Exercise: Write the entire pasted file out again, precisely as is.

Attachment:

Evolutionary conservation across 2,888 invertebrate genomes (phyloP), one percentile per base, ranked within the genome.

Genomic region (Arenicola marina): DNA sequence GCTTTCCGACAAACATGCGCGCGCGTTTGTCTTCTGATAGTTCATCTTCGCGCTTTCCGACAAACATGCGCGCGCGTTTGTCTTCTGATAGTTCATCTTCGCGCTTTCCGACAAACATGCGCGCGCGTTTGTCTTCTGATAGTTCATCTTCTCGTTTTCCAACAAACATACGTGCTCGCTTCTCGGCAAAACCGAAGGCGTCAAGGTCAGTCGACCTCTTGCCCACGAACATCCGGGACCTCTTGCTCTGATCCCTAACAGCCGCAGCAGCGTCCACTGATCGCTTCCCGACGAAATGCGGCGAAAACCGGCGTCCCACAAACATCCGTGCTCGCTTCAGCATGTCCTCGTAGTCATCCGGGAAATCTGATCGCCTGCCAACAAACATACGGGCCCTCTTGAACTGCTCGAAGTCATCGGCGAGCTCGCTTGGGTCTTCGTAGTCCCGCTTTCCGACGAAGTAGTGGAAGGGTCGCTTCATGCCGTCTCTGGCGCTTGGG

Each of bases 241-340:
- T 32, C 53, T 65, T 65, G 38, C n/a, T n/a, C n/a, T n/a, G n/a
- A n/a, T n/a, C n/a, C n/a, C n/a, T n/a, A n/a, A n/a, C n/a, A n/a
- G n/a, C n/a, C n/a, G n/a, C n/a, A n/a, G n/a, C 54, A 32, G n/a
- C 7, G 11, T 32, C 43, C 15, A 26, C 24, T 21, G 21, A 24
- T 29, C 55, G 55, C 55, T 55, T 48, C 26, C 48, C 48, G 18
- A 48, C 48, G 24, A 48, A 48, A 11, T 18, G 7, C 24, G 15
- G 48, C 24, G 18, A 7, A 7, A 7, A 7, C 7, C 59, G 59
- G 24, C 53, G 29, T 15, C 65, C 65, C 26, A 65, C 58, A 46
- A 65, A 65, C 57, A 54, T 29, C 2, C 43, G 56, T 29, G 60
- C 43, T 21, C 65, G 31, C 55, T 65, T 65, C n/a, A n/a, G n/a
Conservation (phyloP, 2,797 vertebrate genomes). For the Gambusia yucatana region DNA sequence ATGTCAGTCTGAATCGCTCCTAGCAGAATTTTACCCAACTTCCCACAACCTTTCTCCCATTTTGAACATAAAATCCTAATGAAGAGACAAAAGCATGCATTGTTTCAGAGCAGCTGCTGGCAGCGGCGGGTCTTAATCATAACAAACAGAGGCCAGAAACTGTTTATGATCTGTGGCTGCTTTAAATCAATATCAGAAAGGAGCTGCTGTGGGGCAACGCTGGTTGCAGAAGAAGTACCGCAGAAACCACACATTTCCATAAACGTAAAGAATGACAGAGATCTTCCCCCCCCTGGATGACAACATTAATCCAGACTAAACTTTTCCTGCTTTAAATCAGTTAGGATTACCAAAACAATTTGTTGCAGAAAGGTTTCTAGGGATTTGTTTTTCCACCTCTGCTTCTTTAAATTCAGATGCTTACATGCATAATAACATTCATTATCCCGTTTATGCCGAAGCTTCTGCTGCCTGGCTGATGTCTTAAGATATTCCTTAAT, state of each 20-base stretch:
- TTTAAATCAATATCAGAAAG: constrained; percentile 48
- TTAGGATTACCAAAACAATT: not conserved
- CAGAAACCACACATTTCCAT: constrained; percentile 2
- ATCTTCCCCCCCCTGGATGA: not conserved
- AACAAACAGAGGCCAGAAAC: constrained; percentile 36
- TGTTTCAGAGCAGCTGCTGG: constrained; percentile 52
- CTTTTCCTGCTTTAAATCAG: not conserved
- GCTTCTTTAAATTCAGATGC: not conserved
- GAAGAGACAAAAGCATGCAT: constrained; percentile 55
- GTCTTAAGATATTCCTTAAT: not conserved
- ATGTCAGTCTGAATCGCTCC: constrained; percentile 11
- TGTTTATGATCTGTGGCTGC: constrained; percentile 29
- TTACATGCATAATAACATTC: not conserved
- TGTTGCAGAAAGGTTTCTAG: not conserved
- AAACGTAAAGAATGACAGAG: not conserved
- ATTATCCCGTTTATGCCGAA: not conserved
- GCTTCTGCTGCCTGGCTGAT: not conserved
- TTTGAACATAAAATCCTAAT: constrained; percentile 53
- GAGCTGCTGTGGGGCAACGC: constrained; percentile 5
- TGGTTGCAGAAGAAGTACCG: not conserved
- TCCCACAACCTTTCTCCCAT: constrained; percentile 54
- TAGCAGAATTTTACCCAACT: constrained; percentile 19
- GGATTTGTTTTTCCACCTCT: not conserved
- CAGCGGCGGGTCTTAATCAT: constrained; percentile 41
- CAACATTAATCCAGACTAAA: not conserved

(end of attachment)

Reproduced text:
Evolutionary conservation across 2,888 invertebrate genomes (phyloP), one percentile per base, ranked within the genome.

Genomic region (Arenicola marina): DNA sequence GCTTTCCGACAAACATGCGCGCGCGTTTGTCTTCTGATAGTTCATCTTCGCGCTTTCCGACAAACATGCGCGCGCGTTTGTCTTCTGATAGTTCATCTTCGCGCTTTCCGACAAACATGCGCGCGCGTTTGTCTTCTGATAGTTCATCTTCTCGTTTTCCAACAAACATACGTGCTCGCTTCTCGGCAAAACCGAAGGCGTCAAGGTCAGTCGACCTCTTGCCCACGAACATCCGGGACCTCTTGCTCTGATCCCTAACAGCCGCAGCAGCGTCCACTGATCGCTTCCCGACGAAATGCGGCGAAAACCGGCGTCCCACAAACATCCGTGCTCGCTTCAGCATGTCCTCGTAGTCATCCGGGAAATCTGATCGCCTGCCAACAAACATACGGGCCCTCTTGAACTGCTCGAAGTCATCGGCGAGCTCGCTTGGGTCTTCGTAGTCCCGCTTTCCGACGAAGTAGTGGAAGGGTCGCTTCATGCCGTCTCTGGCGCTTGGG

Each of bases 241-340:
- T 32, C 53, T 65, T 65, G 38, C n/a, T n/a, C n/a, T n/a, G n/a
- A n/a, T n/a, C n/a, C n/a, C n/a, T n/a, A n/a, A n/a, C n/a, A n/a
- G n/a, C n/a, C n/a, G n/a, C n/a, A n/a, G n/a, C 54, A 32, G n/a
- C 7, G 11, T 32, C 43, C 15, A 26, C 24, T 21, G 21, A 24
- T 29, C 55, G 55, C 55, T 55, T 48, C 26, C 48, C 48, G 18
- A 48, C 48, G 24, A 48, A 48, A 11, T 18, G 7, C 24, G 15
- G 48, C 24, G 18, A 7, A 7, A 7, A 7, C 7, C 59, G 59
- G 24, C 53, G 29, T 15, C 65, C 65, C 26, A 65, C 58, A 46
- A 65, A 65, C 57, A 54, T 29, C 2, C 43, G 56, T 29, G 60
- C 43, T 21, C 65, G 31, C 55, T 65, T 65, C n/a, A n/a, G n/a
Conservation (phyloP, 2,797 vertebrate genomes). For the Gambusia yucatana region DNA sequence ATGTCAGTCTGAATCGCTCCTAGCAGAATTTTACCCAACTTCCCACAACCTTTCTCCCATTTTGAACATAAAATCCTAATGAAGAGACAAAAGCATGCATTGTTTCAGAGCAGCTGCTGGCAGCGGCGGGTCTTAATCATAACAAACAGAGGCCAGAAACTGTTTATGATCTGTGGCTGCTTTAAATCAATATCAGAAAGGAGCTGCTGTGGGGCAACGCTGGTTGCAGAAGAAGTACCGCAGAAACCACACATTTCCATAAACGTAAAGAATGACAGAGATCTTCCCCCCCCTGGATGACAACATTAATCCAGACTAAACTTTTCCTGCTTTAAATCAGTTAGGATTACCAAAACAATTTGTTGCAGAAAGGTTTCTAGGGATTTGTTTTTCCACCTCTGCTTCTTTAAATTCAGATGCTTACATGCATAATAACATTCATTATCCCGTTTATGCCGAAGCTTCTGCTGCCTGGCTGATGTCTTAAGATATTCCTTAAT, state of each 20-base stretch:
- TTTAAATCAATATCAGAAAG: constrained; percentile 48
- TTAGGATTACCAAAACAATT: not conserved
- CAGAAACCACACATTTCCAT: constrained; percentile 2
- ATCTTCCCCCCCCTGGATGA: not conserved
- AACAAACAGAGGCCAGAAAC: constrained; percentile 36
- TGTTTCAGAGCAGCTGCTGG: constrained; percentile 52
- CTTTTCCTGCTTTAAATCAG: not conserved
- GCTTCTTTAAATTCAGATGC: not conserved
- GAAGAGACAAAAGCATGCAT: constrained; percentile 55
- GTCTTAAGATATTCCTTAAT: not conserved
- ATGTCAGTCTGAATCGCTCC: constrained; percentile 11
- TGTTTATGATCTGTGGCTGC: constrained; percentile 29
- TTACATGCATAATAACATTC: not conserved
- TGTTGCAGAAAGGTTTCTAG: not conserved
- AAACGTAAAGAATGACAGAG: not conserved
- ATTATCCCGTTTATGCCGAA: not conserved
- GCTTCTGCTGCCTGGCTGAT: not conserved
- TTTGAACATAAAATCCTAAT: constrained; percentile 53
- GAGCTGCTGTGGGGCAACGC: constrained; percentile 5
- TGGTTGCAGAAGAAGTACCG: not conserved
- TCCCACAACCTTTCTCCCAT: constrained; percentile 54
- TAGCAGAATTTTACCCAACT: constrained; percentile 19
- GGATTTGTTTTTCCACCTCT: not conserved
- CAGCGGCGGGTCTTAATCAT: constrained; percentile 41
- CAACATTAATCCAGACTAAA: not conserved